With this profound final work, completed in the days leading up to his death, Michel Serres presents a vivid picture of his thinking about religion—a constant preoccupation since childhood—thereby completing Le Grand Récit, the comprehensive explanation of the world and of humanity to which he devoted the last twenty years of his life.
Themes from Serres's earlier writings—energy and information, the role of the media in modern society, the anthropological function of sacrifice, the role of scientific knowledge, the problem of evil—are reinterpreted here in the light of the Old Testament accounts of Isaac and Jonah and a variety of Gospel episodes, including the Three Wise Men of the Epiphany, the Transfiguration, Peter's denying Christ, the Crucifixion, Emmaus, and the Pentecost. Monotheistic religion, Serres argues, resembles mathematical abstraction in its dazzling power to bring together the real and the virtual, the natural and the transcendent; but only in its Christian embodiment is it capable of binding together human beings in such a way that partisan attachments are dissolved and a new era of history, free for once of the lethal repetition of collective violence, can be entered into.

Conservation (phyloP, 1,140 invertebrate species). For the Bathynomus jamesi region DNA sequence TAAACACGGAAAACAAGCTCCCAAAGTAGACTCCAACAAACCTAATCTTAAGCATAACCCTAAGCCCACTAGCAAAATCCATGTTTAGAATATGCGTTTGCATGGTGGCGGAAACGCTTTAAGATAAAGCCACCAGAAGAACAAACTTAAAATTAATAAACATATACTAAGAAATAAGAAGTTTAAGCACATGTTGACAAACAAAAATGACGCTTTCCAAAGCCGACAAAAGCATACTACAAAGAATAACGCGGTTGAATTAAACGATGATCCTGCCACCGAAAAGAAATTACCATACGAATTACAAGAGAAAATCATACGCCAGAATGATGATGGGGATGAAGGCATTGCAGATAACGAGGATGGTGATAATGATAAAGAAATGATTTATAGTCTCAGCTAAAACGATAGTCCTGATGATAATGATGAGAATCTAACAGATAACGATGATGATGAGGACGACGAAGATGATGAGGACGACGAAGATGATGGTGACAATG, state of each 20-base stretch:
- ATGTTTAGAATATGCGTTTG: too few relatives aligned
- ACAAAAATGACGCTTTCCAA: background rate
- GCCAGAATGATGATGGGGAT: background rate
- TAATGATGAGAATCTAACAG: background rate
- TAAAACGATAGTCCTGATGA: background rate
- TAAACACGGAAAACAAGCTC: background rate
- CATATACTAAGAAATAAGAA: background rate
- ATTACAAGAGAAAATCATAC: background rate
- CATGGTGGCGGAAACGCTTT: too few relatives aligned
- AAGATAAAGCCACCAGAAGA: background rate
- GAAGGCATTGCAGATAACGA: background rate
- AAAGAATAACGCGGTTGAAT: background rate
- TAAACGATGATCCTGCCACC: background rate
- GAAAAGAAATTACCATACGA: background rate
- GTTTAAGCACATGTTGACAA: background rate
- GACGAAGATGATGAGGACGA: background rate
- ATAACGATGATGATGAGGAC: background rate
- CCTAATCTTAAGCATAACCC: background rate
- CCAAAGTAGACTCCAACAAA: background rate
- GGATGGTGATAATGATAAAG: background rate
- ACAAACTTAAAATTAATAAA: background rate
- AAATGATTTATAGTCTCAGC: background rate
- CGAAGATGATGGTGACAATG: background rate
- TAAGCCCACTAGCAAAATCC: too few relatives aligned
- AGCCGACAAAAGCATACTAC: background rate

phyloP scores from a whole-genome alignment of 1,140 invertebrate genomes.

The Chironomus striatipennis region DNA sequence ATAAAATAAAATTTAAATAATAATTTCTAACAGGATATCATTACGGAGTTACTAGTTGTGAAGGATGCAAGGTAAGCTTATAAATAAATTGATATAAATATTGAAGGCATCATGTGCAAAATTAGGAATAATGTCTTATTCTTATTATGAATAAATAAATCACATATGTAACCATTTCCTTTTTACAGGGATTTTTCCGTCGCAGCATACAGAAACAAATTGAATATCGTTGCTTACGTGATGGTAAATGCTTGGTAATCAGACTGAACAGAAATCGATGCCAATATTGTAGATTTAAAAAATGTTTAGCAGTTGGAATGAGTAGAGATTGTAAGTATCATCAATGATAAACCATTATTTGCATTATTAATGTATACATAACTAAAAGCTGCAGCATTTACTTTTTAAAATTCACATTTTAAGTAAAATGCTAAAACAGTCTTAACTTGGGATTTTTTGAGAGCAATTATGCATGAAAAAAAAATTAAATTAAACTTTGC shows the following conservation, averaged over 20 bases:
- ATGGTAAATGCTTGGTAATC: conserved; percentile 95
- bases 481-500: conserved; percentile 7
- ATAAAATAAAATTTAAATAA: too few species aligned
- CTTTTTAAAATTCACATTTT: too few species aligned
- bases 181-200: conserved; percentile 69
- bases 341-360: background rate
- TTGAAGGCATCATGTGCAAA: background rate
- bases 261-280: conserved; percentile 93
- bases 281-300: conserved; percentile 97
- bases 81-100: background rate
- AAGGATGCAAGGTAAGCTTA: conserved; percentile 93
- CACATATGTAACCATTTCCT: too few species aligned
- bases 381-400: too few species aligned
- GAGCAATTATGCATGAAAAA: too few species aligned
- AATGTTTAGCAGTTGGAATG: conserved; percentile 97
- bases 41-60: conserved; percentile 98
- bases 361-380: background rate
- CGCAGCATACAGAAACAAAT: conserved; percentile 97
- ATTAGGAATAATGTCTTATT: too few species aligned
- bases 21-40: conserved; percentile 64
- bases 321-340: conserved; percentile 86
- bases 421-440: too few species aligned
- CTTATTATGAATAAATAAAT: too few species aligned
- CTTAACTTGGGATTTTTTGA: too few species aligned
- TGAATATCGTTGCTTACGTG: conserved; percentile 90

About the author
The French philosopher Michel Serres (1930–2019) was the author of more than sixty books, among them Hominescence and Malfeasance (SUP, 2010).
"A stunning book by one of the most profound and original philosophers of science of the twentieth century, written in the final moments that separate life from death. Michel Serres realized that the whole of his thought over the course of an astonishingly prolific career would be incomplete if it did not take into account the indispensable role played by religion in every aspect of human life, and he tells us why in his own inimitable way."
—Jean-Pierre Dupuy, Professor Emeritus of Philosophy, École Polytechnique, Paris